CBS’ ‘Silence of the Lambs’ Sequel ‘Clarice’ Will Make You Miss ‘Hannibal’
Set months after the events of “The Silence of the Lambs,” this TV spinoff is nothing more than a lame CBS procedural with little to no thrills.
CBS churns out law enforcement procedurals in its sleep, all of them hewing to the same template of single-episode crime-solving bound together by superficial ongoing character work and narrative arcs. Picking up where The Silence of the Lambs left off but, in reality, following in the worn-out footsteps of CSI, Criminal Minds, NCIS and FBI—to name only a few of its direct antecedents—Clarice (premiering Feb. 11) is as obvious as it is dull. Designed for maximum uninventiveness and lack of surprise, it’s formulaic comfort food that, in almost every respect, fails to satisfy.
Given the generally conservative nature of CBS, there was never any real hope that showrunners Alex Kurtzman (Transformers) and Jenny Lumet might take their crime drama down a Hannibal-like path; Bryan Fuller’s Red Dragon-inspired NBC series remains a brilliant Grand Guignol outlier that pushed just about every imaginable boundary in depicting the psychosexual (and homoerotic) relationship between Mads Mikkelsen’s cannibalistic Hannibal Lecter and Hugh Dancy’s tortured investigator Will Graham. This effort, on the other hand, takes no risks in revisiting Clarice Starling (Rebecca Breeds) one year after her Silence of the Lambs encounter with Buffalo Bill (Simon Northwood), who’s seen in recurring memory-flashbacks that meticulously recreate the imagery of Jonathan Demme’s Oscar-winning 1991 film.
As we learn in an introductory chat between Clarice and her jerky therapist (Shawn Doyle), the past 12 months haven’t been kind to the FBI agent, who retreated from the spotlight created by her Buffalo Bill triumph to toil in the basement of the Behavioral Science unit. Their rapid-fire tete-a-tete informs us that Clarice has a lot of rage, suffers from PTSD, and no longer speaks to Catherine Martin (Marnee Carpenter), the woman she rescued from the serial killer’s clutches. “To be a survivor, you have to be a victim,” Clarice says in a southern drawl that sounds like a caricature of the West Virginia patois employed by Jodie Foster, and once this duo has gotten their exposition dump out of the way, Clarice is whisked away by federal agents on the orders of Catherine’s mother, recently appointed Attorney General Ruth Martin (Jayne Atkinson), who wants her to join an FBI task force known as VICAP (Violent Criminal Apprehension Unit). Ruth still feels indebted to Clarice for saving her daughter (who now owns Buffalo Bill’s dog Precious!), and trusts her to help track down a potential new serial killer on the loose.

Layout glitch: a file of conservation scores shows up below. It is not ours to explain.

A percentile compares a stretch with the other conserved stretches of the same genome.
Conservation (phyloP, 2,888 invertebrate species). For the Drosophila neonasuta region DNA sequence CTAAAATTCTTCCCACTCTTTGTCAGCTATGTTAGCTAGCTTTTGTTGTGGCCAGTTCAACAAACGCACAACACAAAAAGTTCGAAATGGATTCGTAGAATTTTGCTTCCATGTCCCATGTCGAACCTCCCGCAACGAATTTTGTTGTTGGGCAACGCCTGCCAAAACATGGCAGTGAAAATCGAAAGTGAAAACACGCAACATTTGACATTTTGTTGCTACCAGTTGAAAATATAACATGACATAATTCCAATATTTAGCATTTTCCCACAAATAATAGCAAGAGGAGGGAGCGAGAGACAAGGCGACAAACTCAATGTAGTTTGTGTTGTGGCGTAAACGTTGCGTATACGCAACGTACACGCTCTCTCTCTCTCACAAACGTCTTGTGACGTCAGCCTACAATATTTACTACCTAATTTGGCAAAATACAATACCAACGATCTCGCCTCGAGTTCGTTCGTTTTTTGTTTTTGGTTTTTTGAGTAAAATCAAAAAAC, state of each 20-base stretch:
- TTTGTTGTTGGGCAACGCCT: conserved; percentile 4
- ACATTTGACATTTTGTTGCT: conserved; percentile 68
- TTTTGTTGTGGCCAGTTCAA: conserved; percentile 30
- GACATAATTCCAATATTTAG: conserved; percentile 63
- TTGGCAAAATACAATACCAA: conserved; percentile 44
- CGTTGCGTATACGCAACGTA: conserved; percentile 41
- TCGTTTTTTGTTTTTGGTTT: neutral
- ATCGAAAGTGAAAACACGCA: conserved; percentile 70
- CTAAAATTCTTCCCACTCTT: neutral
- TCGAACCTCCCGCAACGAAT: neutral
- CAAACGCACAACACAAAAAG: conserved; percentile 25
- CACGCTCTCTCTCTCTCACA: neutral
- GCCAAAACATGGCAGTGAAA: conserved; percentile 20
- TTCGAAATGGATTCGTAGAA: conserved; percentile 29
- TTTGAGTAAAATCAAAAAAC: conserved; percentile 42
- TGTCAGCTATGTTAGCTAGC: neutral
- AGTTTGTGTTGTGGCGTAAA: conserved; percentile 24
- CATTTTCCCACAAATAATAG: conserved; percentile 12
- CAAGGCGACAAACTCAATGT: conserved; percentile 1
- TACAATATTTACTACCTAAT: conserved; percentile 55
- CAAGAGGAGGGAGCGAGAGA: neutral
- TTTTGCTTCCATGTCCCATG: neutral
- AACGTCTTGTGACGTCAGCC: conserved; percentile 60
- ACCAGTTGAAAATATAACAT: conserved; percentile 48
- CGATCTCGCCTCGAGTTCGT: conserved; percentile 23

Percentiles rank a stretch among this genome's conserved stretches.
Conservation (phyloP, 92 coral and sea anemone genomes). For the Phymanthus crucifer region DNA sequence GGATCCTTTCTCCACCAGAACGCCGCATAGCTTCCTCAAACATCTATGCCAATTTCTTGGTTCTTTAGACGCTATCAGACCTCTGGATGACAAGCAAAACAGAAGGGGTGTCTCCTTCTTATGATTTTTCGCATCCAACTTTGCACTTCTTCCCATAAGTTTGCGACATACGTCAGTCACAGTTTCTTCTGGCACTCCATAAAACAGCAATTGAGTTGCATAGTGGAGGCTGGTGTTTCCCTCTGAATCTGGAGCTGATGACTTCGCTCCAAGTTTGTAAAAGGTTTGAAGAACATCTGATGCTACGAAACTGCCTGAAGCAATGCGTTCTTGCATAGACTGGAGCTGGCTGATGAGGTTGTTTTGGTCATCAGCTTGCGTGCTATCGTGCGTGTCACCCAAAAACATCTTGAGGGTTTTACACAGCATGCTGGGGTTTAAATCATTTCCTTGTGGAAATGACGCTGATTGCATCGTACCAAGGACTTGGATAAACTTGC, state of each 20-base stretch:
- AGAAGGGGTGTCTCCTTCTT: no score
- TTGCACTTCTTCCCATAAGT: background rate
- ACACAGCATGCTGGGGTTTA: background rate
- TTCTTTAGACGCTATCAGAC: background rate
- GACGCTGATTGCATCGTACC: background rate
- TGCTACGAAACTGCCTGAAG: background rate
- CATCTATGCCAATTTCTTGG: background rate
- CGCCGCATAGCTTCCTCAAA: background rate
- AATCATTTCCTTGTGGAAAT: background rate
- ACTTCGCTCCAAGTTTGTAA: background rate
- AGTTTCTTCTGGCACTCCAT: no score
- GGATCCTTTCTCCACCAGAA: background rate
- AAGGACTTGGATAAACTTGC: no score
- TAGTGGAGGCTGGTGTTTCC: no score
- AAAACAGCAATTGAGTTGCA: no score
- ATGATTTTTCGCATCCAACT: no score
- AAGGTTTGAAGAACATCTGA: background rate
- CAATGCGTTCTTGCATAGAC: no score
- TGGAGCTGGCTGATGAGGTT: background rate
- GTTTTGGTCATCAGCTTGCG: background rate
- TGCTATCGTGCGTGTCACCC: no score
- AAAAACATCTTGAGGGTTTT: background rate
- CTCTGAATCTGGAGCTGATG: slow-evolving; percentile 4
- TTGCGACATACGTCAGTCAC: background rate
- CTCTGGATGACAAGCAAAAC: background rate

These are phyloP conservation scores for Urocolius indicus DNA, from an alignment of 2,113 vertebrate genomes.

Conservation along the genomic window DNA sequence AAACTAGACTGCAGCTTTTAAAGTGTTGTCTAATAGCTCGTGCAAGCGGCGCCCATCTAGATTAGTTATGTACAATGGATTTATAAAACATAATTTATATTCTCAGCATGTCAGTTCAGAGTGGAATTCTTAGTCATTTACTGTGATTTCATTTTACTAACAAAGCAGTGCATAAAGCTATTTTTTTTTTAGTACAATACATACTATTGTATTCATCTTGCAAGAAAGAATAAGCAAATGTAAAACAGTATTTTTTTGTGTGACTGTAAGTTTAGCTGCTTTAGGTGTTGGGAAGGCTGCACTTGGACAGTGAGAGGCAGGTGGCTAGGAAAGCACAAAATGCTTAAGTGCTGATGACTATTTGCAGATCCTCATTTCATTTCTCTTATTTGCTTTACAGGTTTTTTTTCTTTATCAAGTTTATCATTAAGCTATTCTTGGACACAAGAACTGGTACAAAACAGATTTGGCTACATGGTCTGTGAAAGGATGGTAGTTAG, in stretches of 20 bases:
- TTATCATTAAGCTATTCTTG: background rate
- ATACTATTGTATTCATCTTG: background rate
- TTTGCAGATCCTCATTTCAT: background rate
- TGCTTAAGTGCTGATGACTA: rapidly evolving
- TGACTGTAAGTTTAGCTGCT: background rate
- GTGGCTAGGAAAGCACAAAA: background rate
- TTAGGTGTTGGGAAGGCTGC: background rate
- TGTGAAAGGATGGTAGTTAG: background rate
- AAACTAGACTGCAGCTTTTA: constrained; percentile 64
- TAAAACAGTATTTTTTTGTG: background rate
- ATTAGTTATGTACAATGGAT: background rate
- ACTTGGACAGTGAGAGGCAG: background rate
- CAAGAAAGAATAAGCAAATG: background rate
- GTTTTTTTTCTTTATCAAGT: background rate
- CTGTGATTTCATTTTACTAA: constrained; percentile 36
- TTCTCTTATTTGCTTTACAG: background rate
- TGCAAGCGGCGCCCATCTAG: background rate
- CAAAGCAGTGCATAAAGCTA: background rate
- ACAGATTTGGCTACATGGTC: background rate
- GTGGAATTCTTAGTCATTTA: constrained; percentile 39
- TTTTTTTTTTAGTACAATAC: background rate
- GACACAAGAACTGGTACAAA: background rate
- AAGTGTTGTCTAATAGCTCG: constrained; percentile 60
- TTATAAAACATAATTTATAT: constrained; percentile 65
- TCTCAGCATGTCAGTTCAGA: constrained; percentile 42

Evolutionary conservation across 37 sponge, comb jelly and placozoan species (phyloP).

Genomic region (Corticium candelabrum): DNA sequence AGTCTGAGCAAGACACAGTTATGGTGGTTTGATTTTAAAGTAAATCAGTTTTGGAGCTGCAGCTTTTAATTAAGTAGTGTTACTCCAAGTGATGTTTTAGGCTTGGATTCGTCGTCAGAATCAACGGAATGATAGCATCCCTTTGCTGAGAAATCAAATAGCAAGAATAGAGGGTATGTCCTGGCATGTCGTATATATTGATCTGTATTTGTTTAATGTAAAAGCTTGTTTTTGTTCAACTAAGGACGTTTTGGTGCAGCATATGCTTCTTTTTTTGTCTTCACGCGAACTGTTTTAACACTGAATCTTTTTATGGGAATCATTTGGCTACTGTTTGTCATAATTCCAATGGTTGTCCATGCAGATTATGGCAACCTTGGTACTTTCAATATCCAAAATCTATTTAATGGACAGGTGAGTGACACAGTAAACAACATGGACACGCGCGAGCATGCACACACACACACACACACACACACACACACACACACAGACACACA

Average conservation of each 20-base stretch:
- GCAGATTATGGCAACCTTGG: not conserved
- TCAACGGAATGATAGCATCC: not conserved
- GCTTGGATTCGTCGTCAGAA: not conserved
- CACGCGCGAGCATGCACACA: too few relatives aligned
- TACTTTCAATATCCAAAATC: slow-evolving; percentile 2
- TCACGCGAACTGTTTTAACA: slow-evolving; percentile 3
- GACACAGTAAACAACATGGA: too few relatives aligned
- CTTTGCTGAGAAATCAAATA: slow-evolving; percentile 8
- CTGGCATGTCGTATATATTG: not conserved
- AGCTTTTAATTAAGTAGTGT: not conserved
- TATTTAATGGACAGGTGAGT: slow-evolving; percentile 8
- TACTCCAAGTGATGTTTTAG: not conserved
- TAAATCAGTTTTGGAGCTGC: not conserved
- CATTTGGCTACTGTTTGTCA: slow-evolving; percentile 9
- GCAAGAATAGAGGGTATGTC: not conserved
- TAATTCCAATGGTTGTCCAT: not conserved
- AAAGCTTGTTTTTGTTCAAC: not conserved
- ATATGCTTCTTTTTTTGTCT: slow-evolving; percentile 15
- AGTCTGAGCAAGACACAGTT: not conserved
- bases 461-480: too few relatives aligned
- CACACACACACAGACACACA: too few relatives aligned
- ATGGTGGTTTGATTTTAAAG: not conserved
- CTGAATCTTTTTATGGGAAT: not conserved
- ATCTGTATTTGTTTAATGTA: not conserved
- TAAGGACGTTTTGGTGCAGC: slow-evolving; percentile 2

Thus within the premiere’s first few minutes, Clarice’s headspace and crucial relationships are laid out in blunt fashion, and once she joins up with VICAP, such upfront storytelling continues apace. Team leader Paul Krendler (Michael Cudlitz) doesn’t trust Clarice, whom he views as a loose cannon. Former military sniper Tomas Esquivel (Lucca De Oliveira) takes an immediate liking to his latest squadmate, befriending her even though his boss wants him to spy on her. Murray Clarke (Nick Sandow) is the crew’s voice of grouchy old-guy reason, included mainly to help complete the show’s team-of-investigators format. And as Emin Grigoryan, Kal Penn just stands about in the background, saying and doing so little—at least during the series’ first two episodes—that one almost suspects he’s actually playing his Harold and Kumar stoner, who’s snuck onto the set of this by-the-books affair and donned a VICAP jacket for kicks.